WESSELTON TOWNSHIP, SOUTH AFRICA — In township churches, remote grassy fields, and rural community centers across South Africa, thousands of children are being asked to prove they have preserved what many view as their country's greatest defense against AIDS: their virginity.
The chaste are rewarded with colorful certificates, praise from their parents, and bragging rights in their communities. Each is another small victory in their country's battle with an epidemic that now infects 1 in 10 South Africans, and as many as 1 in 3 in some rural areas.
Until a few years ago, such chastity tests were reserved for Zulu brides who had to prove their purity before their parents and future in-laws settled on a dowry.
But with 120,000 South Africans estimated to die this year of AIDS-related illnesses, and more than 100,000 AIDS orphans here, Zulu leaders began to transform their traditional prenuptial exam into a year-round AIDS prevention program. And thus was born one of the most popular - and criticized - public health initiatives in the nation.
But experts say the tests are not grounded in science. Physicians even admit it is difficult to accurately check for virginity. And it is young girls who are almost exclusively tested by such programs, raising tough questions regarding sexism and civil-liberties violations.
But in a country where nothing seems successful in stemming the tide of new AIDS cases, some people see this as a small step in the right direction - the beginnings of a culture of chastity.
"People here are dying," says Lindani Duma, a fourth-grade teacher in Kwazulu-Natal Province, who organizes virginity testing for 200 to 300 girls each month. "And still, many people here do not believe in AIDS. Or they believe in AIDS, but they don't know how to protect themselves. We are telling them how to protect themselves. We are telling them to abstain from sex."
On a school holiday here in the poor village of Wesselton Township, about 40 girls queue up to prove their chastity. Aged 6 to 21, the girls giggle as they wait for their turn in the makeshift examination room: a tin-roofed, 10-by-10 foot brick building behind the United Church of God.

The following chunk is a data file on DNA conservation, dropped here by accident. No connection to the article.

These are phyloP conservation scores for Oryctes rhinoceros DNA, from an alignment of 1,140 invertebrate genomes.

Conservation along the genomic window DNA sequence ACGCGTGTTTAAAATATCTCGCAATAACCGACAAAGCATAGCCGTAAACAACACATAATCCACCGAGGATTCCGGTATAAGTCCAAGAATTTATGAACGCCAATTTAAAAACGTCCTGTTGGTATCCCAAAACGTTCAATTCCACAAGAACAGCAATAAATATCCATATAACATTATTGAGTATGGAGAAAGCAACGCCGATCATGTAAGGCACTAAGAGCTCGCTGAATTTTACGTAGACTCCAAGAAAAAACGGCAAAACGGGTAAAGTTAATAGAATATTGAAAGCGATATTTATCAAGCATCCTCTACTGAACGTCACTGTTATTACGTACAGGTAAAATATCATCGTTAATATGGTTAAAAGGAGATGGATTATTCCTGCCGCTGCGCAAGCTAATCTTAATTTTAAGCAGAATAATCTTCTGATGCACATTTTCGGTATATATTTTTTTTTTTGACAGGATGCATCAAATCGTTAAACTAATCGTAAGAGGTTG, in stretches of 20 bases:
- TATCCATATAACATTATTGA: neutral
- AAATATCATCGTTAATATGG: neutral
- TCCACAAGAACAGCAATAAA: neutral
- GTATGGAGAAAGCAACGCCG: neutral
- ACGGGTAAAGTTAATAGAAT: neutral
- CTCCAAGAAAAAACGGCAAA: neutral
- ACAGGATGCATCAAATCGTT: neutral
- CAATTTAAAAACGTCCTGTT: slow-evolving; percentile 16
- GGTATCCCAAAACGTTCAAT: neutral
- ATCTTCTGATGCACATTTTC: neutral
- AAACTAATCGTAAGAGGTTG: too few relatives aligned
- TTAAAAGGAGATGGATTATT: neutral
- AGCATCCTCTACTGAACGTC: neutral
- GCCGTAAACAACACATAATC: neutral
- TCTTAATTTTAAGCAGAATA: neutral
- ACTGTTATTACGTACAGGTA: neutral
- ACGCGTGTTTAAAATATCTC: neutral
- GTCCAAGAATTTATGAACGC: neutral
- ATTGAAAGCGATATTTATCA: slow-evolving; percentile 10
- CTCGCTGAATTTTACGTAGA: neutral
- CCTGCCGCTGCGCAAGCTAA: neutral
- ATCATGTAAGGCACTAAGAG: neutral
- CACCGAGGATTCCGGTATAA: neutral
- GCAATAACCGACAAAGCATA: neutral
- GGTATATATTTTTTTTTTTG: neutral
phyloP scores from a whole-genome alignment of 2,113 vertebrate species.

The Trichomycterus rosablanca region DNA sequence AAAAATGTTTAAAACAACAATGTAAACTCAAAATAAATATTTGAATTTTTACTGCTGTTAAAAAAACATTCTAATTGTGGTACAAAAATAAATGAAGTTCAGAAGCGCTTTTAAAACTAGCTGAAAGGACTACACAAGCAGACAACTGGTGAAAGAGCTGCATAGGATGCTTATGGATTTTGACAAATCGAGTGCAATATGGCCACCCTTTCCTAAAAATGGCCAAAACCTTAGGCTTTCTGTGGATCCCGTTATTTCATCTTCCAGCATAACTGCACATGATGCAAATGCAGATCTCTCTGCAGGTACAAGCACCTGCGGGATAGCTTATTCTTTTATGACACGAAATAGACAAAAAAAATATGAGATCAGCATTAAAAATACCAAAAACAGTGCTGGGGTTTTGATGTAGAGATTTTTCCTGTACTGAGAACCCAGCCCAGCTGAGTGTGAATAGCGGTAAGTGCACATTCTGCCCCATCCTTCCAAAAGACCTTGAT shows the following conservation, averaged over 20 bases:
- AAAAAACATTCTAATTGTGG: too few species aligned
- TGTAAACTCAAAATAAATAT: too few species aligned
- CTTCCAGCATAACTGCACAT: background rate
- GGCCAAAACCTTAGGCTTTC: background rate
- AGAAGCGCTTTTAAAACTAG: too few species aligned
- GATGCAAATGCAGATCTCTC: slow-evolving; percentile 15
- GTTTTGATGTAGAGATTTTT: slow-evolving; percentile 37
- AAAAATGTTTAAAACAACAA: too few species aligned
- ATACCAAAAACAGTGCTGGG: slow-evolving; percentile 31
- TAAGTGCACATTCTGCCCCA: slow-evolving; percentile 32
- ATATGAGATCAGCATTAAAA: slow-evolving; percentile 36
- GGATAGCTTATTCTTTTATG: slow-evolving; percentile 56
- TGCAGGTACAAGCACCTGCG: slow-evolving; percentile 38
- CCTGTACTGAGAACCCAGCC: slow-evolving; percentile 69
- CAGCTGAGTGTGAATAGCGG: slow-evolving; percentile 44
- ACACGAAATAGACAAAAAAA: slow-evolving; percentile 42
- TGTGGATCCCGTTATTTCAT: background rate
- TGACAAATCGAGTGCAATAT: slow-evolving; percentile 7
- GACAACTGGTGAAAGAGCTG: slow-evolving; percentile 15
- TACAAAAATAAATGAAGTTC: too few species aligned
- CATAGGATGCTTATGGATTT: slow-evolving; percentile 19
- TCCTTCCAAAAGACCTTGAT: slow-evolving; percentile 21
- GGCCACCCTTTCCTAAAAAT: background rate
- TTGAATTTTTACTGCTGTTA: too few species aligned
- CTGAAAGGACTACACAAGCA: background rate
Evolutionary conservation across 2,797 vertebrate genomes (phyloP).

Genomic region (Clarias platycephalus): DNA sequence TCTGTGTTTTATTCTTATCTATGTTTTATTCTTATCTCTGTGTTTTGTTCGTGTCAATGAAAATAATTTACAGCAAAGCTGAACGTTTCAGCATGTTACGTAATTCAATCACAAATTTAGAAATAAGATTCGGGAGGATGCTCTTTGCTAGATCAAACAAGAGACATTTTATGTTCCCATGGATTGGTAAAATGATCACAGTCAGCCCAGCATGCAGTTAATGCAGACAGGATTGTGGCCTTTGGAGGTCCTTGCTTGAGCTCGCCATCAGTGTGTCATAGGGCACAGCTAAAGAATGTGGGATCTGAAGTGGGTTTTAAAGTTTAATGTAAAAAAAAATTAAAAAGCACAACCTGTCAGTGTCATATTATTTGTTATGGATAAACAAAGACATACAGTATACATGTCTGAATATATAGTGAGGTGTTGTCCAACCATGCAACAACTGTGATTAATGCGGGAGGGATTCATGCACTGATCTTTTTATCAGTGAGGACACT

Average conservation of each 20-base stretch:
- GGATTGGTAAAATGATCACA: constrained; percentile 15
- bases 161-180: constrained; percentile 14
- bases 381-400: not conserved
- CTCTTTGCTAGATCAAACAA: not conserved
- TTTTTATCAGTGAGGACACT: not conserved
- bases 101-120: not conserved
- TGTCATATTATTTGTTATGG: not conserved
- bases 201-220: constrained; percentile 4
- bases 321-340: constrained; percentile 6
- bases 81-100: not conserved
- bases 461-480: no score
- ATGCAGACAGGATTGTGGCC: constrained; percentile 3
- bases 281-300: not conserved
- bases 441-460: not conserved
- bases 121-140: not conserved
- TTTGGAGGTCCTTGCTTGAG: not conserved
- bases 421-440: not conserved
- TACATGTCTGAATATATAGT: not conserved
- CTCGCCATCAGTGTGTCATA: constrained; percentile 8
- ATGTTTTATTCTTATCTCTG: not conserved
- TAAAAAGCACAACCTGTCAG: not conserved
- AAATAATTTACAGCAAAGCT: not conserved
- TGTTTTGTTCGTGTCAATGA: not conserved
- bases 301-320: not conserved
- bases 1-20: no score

Once inside, they lie on a thin wool blanket over the dusty concrete floor, and the Reverend F.J. Mabaso's good-natured wife, Catherine, gives them a physical exam.
If the girls "pass," Mrs. Mabaso puts a check mark next to their names in the church's virgin registry. Each emerges from the room to smiles and cheers from their mothers.
"Being a virgin is great," says Florence Zulu, a lanky, self-assured - and "pure" - teenager, after receiving another passing grade. "My mom is very happy and proud of me. My boyfriend is angry. But I don't care."
Some examination sites are so crowded, hundreds of girls wait in line for up to three hours for their turn. No one has precise statistics on how many participate. Government officials and Zulu leaders, however, estimate that tens of thousands are being examined each month.
Teachers informally took up the cause in some schools, counseling chastity and administering virginity tests to their students in classrooms, until the Ministry of Education banned the custom on school property two years ago.
No one yet has conducted an official study of virginity testing's impact. Nonetheless, parents like Josephine Nkabinde praise the tests for creating what has proved elusive in other countries battling AIDS and teen pregnancy - a culture of chastity.